The most common word at Wriphe.com: the

No great insight there. The is the most common word in the English language, which is no big surprise considering that it is the only definite article in the whole darn language. According to Wikipedia, it accounts for "seven percent of all printed English-language words." For comparison, it currently accounts for only about 5% of Wriphe.com. Heck, all first person singular pronouns (I, me, mine, my) combined make up only 3% of Wriphe.com! I guess I don't talk about myself enough.

After stripping out the top 50 most common English words (according to the same Wikipedia source), I get the following list:

  1. my (3,110 occurrences)
  2. it's (2,045)
  3. about (1,847)
  4. like (1,840)
  5. me (1,769)

Ok, fine. Maybe I do talk about myself enough. Yeah, nobody in the future is going to need all of that.

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Want to know why Louisiana would willingly violate federal law to require the 10 Commandments in all kindergartens? The 1991 Chick tract Sin Busters has the answer:

Why do Chick tracts look like <em>Mad</em> magazine strips?

Declaration of Independence writer and third president Thomas Jefferson may have written that Congress should "make no law respecting an establishment of religion, or prohibiting the free exercise thereof," but that's just because he was part of the evil world system!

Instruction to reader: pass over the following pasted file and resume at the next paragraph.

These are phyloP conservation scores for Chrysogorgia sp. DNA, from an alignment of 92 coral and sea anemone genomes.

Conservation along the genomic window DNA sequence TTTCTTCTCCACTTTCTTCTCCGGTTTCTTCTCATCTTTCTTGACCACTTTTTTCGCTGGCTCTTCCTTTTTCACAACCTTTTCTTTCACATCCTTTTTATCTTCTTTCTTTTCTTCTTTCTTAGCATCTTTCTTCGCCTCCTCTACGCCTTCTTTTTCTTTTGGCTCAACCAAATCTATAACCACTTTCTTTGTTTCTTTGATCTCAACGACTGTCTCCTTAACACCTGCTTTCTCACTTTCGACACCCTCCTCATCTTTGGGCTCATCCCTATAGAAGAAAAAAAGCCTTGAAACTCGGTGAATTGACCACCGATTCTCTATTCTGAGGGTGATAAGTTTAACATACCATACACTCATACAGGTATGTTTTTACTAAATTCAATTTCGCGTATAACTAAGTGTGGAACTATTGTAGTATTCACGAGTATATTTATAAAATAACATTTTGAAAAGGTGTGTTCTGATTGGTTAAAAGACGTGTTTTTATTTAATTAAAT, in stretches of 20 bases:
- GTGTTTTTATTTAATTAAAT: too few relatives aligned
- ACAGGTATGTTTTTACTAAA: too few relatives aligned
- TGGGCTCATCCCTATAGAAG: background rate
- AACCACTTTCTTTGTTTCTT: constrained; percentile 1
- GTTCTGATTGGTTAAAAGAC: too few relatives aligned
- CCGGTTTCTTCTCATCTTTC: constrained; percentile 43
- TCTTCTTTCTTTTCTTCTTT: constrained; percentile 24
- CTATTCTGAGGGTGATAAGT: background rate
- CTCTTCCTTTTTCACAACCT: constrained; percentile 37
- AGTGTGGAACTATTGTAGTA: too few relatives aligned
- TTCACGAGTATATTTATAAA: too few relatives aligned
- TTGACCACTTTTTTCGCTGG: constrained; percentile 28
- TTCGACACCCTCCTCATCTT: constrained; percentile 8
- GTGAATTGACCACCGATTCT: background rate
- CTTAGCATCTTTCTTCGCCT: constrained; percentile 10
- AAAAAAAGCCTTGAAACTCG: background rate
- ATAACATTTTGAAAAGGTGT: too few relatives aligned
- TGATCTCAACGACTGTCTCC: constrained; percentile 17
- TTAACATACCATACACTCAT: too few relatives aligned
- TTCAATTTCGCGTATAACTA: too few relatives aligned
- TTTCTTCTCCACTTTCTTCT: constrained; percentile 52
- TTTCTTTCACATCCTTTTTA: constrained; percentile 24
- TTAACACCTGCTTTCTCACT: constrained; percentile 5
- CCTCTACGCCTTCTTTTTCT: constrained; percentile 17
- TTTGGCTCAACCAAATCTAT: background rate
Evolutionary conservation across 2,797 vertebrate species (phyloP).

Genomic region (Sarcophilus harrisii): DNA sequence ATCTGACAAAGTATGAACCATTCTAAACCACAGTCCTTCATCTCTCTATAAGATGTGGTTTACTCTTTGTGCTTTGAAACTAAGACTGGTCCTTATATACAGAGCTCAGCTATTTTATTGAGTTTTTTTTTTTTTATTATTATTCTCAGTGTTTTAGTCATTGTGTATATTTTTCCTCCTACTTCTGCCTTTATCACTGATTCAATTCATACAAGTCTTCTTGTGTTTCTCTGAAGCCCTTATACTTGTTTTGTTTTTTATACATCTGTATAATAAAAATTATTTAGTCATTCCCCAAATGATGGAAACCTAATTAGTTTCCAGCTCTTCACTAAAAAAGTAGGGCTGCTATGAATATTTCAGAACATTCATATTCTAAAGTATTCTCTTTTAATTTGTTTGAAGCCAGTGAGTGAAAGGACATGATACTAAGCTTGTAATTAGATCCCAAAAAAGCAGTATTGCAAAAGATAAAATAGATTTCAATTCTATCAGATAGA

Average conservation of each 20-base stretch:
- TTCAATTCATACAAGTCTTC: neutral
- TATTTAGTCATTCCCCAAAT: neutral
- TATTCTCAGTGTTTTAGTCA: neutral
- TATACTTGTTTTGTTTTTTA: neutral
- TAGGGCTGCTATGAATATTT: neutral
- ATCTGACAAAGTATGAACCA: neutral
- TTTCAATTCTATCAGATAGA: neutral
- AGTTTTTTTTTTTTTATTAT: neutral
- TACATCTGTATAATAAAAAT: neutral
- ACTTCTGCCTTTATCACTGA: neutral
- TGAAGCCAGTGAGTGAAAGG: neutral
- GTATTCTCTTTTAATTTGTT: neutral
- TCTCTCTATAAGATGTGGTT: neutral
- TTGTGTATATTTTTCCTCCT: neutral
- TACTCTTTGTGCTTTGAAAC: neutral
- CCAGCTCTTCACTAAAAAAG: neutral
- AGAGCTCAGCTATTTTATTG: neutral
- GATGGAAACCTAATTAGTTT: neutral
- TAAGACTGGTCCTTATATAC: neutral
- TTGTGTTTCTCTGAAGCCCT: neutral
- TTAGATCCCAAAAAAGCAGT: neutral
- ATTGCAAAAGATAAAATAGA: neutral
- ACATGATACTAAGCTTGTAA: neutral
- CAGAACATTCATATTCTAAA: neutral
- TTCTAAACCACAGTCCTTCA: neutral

God bless the real America!

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About a week ago, I took the boys for our usual walkies. It was unusually blustery, and I stopped to check the weather radar on my phone. At exactly that moment, a golf carts drove by.

Despite the fact that we live just across the highway from our local country club, golf carts used to be rare in my neighborhood. Back when I started walking the girls, there were only two carts on my street. The gas-powered one belonged to the people who teach horseback riding and use the cart to ride along the street and collect the horse droppings, like a motorized version of the street sweeper at the end of Rocky and Bullwinkle cartoons. I only saw the batter-powered one occasionally when the kids got bored and took it for joyrides, doing donuts in their yard.